A Few Quiet Ones

I’m in a space right now where I’m preferring what I call “quiet” books—books low on drama, high on the fabric of everyday lives, and focused mostly on the inner landscapes of the characters.

The Other Wind by Ursula K. Le Guin: The first of these quiet books that I loved, loved, and loved was Le Guin’s last in The Earthsea CycleThe Other Wind. By the way did you know that Tehanu was followed by Tales from Earthsea, and then The Other Wind? I just kind of chanced upon that info, and then of course had to read them! I read a few of the short stories from Tales as well, including “Dragonfly,” knowing which helps in contextualising The Other Wind.

The reason why I loved The Other Wind is the same as why I loved Tehanu—the action and the scenes and the settings are intimate rather than being grandiose. It’s a more contemplative, and more conversation-driven than an action-packed story. The action-carriers, and plot-movers, are people who’d be deemed as ordinary (non-wizards), and not really all that important (women) in this world. There’s no really “high magic” in any of this. Even though the series started with Ged, the last book isn’t about him at all. It deals with the rest of the Earthsea, and puts to rest some of the big philosophical underpinnings of this world (and does it in a way that I personally loved by the way).

Someone to Hold by Mary Balogh: Ahhh, at last a historical romance that I enjoyed. Partly it’s the low-key setting (streets of Bath, school-rooms), but mostly it’s because of the characters. It was really satisfying to see the way Balogh charts Camille’s growth as she goes from floundering around and being unsure of herself to understanding what she wants, and why she wants it. Balogh also gives the reader an insight into why Camille’s doing all that she is, and that prevents her from being an annoying gnat. Joel, the hero, is an engaging character as well—a painter who’s interested in painting people as they ARE rather than how they appear to be. I think the number one reason why I love Balogh’s latest stories so much is because of their lack of “fashionable” cynicism. The characters in her book are hurt, and have problems, but that is not the sum total of who they are. Rather, these problems become the bouncing off place from which the characters explore more of themselves, and from which the subsequent story ensues, and unfolds. I’m really hoping that Viola, Camille’s mother, gets a story of her own too!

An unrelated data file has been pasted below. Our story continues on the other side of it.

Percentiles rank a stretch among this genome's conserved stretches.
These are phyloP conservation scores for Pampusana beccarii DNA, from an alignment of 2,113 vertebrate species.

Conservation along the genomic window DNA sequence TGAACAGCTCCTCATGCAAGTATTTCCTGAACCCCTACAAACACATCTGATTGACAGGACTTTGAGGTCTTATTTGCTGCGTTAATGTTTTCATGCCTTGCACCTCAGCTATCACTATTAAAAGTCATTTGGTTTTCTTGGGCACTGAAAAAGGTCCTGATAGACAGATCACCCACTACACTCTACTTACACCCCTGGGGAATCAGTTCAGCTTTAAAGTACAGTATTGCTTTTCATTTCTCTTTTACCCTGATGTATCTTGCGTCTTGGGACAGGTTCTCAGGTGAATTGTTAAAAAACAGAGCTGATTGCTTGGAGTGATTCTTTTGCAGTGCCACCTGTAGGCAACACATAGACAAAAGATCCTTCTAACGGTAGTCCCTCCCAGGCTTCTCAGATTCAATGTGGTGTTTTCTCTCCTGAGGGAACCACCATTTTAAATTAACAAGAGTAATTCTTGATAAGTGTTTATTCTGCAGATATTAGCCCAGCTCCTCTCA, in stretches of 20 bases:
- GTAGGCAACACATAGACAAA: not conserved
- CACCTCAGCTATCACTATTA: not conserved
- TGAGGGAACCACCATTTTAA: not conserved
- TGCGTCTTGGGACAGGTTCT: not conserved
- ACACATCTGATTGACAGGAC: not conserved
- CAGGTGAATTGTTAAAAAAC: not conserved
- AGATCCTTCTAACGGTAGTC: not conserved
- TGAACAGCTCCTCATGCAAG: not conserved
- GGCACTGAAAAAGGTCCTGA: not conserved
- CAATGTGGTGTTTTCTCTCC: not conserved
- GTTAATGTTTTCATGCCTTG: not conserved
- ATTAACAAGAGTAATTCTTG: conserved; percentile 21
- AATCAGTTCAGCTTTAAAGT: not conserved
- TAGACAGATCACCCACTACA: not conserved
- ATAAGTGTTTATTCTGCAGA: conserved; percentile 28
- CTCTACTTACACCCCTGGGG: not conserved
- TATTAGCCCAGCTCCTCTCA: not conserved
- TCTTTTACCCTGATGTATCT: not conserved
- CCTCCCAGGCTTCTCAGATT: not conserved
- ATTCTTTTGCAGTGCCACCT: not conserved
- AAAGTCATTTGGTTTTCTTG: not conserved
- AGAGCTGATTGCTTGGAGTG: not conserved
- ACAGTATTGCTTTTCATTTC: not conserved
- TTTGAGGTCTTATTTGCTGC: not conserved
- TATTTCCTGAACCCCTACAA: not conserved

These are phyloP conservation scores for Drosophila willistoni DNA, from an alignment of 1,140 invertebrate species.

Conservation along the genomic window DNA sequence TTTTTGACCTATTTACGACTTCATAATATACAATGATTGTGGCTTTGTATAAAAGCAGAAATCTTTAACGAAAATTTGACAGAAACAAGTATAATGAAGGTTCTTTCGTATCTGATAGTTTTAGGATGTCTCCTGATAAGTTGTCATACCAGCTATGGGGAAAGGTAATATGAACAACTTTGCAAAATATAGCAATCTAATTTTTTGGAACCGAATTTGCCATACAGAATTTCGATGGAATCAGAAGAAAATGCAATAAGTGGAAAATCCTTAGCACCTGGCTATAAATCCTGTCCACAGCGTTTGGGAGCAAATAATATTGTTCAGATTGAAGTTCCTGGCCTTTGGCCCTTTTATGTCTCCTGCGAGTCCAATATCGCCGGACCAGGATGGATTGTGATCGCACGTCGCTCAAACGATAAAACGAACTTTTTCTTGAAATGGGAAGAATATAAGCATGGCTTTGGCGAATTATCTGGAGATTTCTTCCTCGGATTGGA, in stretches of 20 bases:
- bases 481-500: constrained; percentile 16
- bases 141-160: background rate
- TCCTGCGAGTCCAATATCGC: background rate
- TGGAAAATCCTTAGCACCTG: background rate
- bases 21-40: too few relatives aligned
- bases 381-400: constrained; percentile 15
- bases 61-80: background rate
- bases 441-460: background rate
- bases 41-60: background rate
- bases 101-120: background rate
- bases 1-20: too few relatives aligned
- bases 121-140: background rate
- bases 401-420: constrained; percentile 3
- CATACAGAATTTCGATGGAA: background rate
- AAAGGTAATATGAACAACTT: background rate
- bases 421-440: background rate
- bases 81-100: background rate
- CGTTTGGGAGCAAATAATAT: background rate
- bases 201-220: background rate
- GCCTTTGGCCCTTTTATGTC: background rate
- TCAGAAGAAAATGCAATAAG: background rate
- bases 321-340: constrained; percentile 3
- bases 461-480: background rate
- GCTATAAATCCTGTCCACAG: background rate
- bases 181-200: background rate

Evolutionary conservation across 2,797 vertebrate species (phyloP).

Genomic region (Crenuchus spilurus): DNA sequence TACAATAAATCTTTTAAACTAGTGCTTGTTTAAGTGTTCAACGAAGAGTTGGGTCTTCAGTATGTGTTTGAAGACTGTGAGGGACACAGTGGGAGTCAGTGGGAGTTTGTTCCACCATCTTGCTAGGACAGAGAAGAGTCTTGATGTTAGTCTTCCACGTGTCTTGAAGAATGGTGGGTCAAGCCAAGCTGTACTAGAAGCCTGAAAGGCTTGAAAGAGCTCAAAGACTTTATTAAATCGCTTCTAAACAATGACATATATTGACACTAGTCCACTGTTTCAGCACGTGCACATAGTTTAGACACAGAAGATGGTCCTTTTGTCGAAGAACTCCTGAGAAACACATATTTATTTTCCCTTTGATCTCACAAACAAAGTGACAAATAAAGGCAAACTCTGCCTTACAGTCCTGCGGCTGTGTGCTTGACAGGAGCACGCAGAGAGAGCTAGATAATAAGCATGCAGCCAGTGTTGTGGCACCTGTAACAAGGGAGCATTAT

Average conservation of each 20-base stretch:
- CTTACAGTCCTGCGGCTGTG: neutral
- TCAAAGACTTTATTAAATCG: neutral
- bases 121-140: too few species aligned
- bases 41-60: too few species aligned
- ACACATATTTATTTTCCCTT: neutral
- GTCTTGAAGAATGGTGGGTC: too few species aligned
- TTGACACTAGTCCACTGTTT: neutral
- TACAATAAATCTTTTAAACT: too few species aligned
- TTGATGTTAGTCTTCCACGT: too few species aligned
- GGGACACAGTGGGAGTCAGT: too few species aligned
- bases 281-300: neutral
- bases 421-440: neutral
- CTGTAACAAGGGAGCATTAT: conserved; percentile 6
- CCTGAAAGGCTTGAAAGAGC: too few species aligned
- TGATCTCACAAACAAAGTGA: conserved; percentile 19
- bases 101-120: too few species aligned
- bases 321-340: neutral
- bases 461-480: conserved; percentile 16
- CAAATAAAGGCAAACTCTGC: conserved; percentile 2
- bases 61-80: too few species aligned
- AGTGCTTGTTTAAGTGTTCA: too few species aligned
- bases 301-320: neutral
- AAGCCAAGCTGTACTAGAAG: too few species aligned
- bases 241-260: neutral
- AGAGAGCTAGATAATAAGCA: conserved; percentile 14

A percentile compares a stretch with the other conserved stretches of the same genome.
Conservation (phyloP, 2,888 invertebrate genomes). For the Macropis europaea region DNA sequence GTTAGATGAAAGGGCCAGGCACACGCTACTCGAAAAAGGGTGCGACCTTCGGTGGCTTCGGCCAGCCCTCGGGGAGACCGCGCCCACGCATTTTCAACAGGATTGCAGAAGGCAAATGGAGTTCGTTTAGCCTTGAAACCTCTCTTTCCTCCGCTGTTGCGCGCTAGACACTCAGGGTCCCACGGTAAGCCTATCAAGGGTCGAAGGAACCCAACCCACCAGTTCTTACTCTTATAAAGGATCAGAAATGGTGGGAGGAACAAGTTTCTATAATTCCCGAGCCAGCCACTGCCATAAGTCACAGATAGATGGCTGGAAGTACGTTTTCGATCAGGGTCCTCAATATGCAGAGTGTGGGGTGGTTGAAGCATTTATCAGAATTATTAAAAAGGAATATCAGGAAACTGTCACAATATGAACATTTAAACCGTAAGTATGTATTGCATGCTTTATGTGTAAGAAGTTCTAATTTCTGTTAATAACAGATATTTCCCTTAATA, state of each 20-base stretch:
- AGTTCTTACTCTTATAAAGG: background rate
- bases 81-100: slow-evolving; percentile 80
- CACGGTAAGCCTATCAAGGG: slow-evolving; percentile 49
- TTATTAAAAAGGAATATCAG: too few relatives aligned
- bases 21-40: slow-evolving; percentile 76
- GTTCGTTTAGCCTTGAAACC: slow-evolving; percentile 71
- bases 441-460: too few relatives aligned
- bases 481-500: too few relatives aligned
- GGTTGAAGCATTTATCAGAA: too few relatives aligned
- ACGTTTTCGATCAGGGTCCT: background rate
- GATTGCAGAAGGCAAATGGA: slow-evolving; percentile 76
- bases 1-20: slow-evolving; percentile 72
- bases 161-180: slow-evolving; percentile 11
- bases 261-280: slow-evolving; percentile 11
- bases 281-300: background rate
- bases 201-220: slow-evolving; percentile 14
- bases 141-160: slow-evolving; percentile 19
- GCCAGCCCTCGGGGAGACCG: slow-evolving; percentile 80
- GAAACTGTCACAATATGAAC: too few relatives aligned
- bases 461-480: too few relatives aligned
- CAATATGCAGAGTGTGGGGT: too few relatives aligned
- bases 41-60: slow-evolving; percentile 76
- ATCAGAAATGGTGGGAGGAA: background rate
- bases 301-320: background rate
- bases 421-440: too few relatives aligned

No. 1 Ladies’ Detective Agency by Alexander McCall Smith: This book was a balm to my soul exactly when I needed one. This book has also made me realize that one reason why I love the stories I do is because of their setting. The open spaces of the deserts of Botswana was exactly what I needed to read at the moment, the warmth and the heat exactly what I was craving for while awaiting spring. The pace of the story is slow. It’s almost a series of vignettes strung together. There is a kindness to this book, a warmth, that probably stems from its thoughtful and deliberate protagonist Mma Ramotswe. The cases that come her way are of the everyday variety, and yet they’re never boring to read about. Some parts of the book feel dated, and slightly problematic (in terms of the attitude towards women, kids, etc.) but that doesn’t stop this from being a wholesome pleasure. I’m very definitely continuing with this series.